Chinese Maker Ecosystem

Production is woven into daily life across China. Over the past sixty years, a socialist focus on industrialization led into a “market socialist” export-led economic miracle.  Along the way, rural communities built factories, hundreds of millions of people left the land for work along the eastern coast, and robust networks of industrial clusters emerged. These regional networks are comprised of thousands or even tens of thousands of companies that benefit from co-location, creating a competitive local economy of knowledge, skills, and processes. They have been concentrated in the coastal regions, most notably in the Pearl River Delta near Hong Kong, the Yangtze River Delta near Shanghai, and the Bohai-rim region near Beijing.

New manufacturing clusters are also growing as industry moves into China’s western half, drawn by cheaper local labor, growing domestic consumer markets, and the raw materials of the less-developed west. Regional governments have become more involved in branding themselves by specific industries, for everything from Wuxi photovoltaics to the consumer electronics sector in Dongguan. As Yu Zhou, professor of geography at Vassar College, notes, “These clusters take a long time to form. Even though they seem to react fast, it is not something you can build quickly.” During a period in which American manufacturing has declined, China has created a vibrant ecology of production that has no global rival in terms of scale and diversity. “It is not just about low cost,” notes Liam Casey, CEO of supply chain management company PCH, “but about skills and ecosystem and infrastructure.” Think of it as a foundation for future growth—not just for the Chinese nation, but for a new kind of manufacturing that will disrupt traditional models of innovation, product cycles, and profits.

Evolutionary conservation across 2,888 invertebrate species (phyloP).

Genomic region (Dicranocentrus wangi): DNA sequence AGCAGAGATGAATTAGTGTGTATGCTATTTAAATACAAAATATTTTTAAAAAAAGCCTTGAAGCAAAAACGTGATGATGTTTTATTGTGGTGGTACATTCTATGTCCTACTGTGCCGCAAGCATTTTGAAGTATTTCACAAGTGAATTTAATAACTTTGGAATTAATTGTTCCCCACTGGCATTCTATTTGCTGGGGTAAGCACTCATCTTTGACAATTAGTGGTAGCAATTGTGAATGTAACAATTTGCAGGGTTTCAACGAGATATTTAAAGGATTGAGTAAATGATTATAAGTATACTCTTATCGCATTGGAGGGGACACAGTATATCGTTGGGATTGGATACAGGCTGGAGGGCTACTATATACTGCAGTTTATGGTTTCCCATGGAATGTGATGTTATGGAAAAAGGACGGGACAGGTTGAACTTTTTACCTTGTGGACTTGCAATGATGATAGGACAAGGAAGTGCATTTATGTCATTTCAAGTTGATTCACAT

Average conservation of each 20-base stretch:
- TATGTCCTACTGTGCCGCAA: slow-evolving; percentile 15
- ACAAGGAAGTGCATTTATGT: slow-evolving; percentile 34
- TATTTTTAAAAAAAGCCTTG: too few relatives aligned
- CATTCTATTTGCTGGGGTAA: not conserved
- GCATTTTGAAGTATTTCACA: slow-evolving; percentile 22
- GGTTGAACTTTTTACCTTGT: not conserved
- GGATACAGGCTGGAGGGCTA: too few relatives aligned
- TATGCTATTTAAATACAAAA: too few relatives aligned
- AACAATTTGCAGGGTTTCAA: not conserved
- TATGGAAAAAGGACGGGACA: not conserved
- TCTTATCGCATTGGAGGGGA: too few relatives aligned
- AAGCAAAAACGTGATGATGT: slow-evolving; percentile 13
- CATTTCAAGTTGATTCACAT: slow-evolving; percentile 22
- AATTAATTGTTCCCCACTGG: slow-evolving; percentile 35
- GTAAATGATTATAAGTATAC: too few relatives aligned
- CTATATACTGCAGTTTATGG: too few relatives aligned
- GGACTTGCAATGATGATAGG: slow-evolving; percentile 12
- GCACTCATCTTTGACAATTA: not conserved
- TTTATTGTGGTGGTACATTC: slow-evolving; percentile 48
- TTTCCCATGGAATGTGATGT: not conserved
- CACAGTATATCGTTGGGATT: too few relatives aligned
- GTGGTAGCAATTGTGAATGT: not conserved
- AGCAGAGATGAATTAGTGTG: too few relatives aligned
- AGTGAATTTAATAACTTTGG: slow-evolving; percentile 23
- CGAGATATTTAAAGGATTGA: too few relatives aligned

China’s tightly integrated manufacturing web has also become a force for the production of black market goods at a scale and pace that has upended global consumer electronics, apparel, and cosmetics industries, though this list may grow. It is a giant experiment in global commerce with erratic conformity to current laws on intellectual property. This experiment offers us one evolving model of open fabrication that raises important questions for the future. Let’s take a closer look.

Next: Shanzhai Factories and Knowledge Sharing

Prev: Open Fab Community 2: China’s Shanzhai

  1. Good day quite cool internet site!! Man.. Outstanding.. Superb.. I will bookmark your internet site and take the feeds additionally!KI’m glad to seek out numerous helpful information here in the put up, we need work out extra techniques in this regard, thanks for sh&&8nga#i230;r#8230;

  2. However, open source hardware is gaining increasing attention from manufacturing giants. Major campaigners for the Maker Movement, Maker Faire and the founder of

  1. No trackbacks yet.